I stripped to my skivvies, we listened to Bob Dylan's brilliant "Blonde On Blonde" album and Deborah began painting my hair. It took a few minutes before the pain in my scalp set in; those were a good few minutes. Then the pain became embarrassingly unbearable, so I showered and emerged from the bathroom...a redhead.

The red soon dissipated to something resembling strawberry blonde, as you can see above. As I gazed at my new doo in the mirror, Deborah said: "It looks better in the mirror than in real life."

What am I supposed to do with that, exactly?

At work, women said they liked it, but they're preprogrammed to say that to anyone with a dye-job. It's a female law of nature, like childbirth. The men, meanwhile, compared me to one of the following: Ellen DeGeneres, Martina Navratilova or David Spade. I'm pretty sure those weren't compliments. Most didn't make any comment whatsoever, but one told me that the next time we were out drinking he'd "tell me how he really felt."

Anyone know how long I'll look like this? Will people talk smack about my roots during the wedding? And should I alert the Human Rights Campaign about the friend who declared this "the gayest thing Matt Katz has ever done"?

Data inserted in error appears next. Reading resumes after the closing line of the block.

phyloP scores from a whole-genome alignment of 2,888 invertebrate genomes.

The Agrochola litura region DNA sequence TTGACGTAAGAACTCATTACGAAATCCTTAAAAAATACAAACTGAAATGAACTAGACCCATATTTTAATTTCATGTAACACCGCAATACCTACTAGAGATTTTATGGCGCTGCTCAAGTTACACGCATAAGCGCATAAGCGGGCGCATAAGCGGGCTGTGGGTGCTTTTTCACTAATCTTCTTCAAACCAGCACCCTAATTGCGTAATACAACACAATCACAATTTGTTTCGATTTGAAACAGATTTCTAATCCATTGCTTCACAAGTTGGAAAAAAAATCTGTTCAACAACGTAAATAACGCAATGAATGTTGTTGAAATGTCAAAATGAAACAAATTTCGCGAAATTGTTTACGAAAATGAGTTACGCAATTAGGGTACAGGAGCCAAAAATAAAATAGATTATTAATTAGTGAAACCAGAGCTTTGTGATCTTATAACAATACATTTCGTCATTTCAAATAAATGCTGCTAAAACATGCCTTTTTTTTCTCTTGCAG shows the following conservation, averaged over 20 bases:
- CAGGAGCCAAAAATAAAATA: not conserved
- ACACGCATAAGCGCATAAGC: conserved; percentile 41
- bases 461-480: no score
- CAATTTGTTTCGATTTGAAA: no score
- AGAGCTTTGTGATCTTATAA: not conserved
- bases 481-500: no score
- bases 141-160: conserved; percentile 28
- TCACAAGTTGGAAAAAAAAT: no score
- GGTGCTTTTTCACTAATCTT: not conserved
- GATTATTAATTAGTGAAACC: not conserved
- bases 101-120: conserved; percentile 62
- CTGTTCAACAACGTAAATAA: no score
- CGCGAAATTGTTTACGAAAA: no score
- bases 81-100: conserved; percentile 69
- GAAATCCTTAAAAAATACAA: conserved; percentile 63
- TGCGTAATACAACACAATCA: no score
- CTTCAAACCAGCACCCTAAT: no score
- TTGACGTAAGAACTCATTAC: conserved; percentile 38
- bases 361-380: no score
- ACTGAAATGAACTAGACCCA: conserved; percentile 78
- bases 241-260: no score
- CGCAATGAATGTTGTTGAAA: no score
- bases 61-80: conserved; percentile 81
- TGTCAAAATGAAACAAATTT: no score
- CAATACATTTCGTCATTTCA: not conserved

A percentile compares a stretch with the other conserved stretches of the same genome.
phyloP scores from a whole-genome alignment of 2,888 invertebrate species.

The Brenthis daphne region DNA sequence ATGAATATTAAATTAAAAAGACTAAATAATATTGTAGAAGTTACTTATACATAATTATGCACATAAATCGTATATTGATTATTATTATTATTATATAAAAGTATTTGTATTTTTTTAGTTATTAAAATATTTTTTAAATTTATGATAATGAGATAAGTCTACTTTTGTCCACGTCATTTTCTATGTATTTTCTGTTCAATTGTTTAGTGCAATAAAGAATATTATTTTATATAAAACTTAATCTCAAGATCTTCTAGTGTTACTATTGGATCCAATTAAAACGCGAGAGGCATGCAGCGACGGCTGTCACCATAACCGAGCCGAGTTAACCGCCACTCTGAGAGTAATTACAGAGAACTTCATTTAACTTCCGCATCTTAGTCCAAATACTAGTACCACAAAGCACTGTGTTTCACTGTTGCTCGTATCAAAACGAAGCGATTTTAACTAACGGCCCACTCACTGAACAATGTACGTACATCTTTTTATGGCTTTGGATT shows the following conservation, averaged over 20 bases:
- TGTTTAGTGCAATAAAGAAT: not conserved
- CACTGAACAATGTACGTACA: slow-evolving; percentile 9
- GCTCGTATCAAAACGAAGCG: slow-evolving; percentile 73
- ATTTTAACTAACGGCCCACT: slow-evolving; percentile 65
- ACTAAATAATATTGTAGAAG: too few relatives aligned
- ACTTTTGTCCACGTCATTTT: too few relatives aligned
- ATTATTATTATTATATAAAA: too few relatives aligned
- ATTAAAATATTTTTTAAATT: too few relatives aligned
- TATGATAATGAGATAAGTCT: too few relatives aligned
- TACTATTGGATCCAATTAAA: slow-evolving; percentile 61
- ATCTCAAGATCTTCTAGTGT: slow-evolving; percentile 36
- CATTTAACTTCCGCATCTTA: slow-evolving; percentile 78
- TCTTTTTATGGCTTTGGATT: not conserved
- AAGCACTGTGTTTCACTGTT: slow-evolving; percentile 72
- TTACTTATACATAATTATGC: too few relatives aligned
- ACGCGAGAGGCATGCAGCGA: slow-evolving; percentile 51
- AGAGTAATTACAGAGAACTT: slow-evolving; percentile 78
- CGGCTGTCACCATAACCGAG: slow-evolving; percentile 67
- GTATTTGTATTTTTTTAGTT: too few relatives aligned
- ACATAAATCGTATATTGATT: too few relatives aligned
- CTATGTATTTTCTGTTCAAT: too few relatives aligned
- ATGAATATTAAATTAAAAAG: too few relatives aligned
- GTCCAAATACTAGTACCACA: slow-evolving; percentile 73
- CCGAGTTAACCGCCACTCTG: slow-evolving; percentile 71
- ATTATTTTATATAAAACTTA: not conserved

Is My Mom Trying To Tell Me Something By Sending Me This Email Forward? If So...Awkward

This is a true story about a recent
wedding that took place at Clemson University.

It was in the local newspaper and even Jay Leno mentioned it. It was a huge wedding with about 300 guests. After the wedding, at the reception, the groom got up on stage with a microphone to talk to the crowd. He said he wanted to thank everyone for coming, many from long distances, to support them at their wedding.

He especially wanted to thank the bride's and his family and to thank his new father-in-law for providing such a lavish reception.
As a token of his deep appreciation he said he wanted to give everyone